The appointment of Betsy DeVos as education secretary of the United States has led to much debate across the nation about public charter schools. Opponents of charter schools typically argue that these schools fail if their average standardized test scores do not exceed those of traditional, district-run schools. These types of comparisons, however, often do not take taxpayer inputs into account. Taking these inputs into consideration, public charter schools ought to be deemed successful if they are able to produce similar outcomes at a lower cost to taxpayers.

In this study, we examine charter school funding inequities in 92 cities across Secretary DeVos’s home state of Michigan. In addition, we calculate the cost effectiveness and return on investment of public charter schools in 71 Michigan cities. Similar to the findings of the existing literature on the topic, we find that public charter schools receive substantially less funding per pupil than traditional public schools.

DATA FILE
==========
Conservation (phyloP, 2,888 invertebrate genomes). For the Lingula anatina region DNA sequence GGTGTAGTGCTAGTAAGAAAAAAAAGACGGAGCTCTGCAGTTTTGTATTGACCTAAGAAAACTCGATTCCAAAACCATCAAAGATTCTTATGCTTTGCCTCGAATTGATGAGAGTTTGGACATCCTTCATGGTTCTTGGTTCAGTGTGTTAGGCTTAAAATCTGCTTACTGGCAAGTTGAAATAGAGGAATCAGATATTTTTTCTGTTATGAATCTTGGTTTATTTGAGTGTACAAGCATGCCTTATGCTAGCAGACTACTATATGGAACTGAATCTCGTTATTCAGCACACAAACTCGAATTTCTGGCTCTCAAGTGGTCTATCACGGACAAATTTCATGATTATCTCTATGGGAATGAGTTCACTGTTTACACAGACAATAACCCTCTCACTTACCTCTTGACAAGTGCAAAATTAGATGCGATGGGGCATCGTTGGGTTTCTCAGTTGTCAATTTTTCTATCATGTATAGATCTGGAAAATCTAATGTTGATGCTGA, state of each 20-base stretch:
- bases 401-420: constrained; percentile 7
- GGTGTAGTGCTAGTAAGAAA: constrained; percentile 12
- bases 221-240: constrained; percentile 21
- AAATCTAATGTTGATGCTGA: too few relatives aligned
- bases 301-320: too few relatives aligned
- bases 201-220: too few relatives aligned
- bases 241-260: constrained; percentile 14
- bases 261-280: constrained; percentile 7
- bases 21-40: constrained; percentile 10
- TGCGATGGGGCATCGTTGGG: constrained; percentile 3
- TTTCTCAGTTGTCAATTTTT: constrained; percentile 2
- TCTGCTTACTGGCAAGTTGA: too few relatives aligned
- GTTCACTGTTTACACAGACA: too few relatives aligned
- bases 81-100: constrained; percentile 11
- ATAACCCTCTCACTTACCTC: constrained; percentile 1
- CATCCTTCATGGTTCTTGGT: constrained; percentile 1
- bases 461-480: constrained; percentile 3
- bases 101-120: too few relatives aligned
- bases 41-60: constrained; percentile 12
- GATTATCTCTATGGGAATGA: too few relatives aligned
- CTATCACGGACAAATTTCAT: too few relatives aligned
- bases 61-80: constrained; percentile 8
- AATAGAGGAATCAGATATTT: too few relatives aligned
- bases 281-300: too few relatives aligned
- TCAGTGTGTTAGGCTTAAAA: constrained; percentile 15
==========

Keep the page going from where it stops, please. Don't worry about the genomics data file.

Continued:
We reveal that charters in Michigan are more cost effective and produce a larger return on investment for taxpayers. These results persist even after controlling for student demographic factors that research suggests impacts both a school’s funding levels and its average student test scores. These factors include the portion of students receiving special education services or who are English language learners, the average socioeconomic background of students in a school as well as the race and gender composition of a school’s students.

Three key findings are:

  • On average, Michigan charter schools receive about $2,782, or 20 percent, less per pupil than traditional public schools.

  • Based in part on this funding disparity, the average public charter school studied is 32 percent more cost effective than the average traditional public school located in the same city.

  • As measured by expected lifetime earnings of each student, the average charter school generates about $2.63 more return on investment for each dollar it spends — 36 percent higher than the average traditional public school.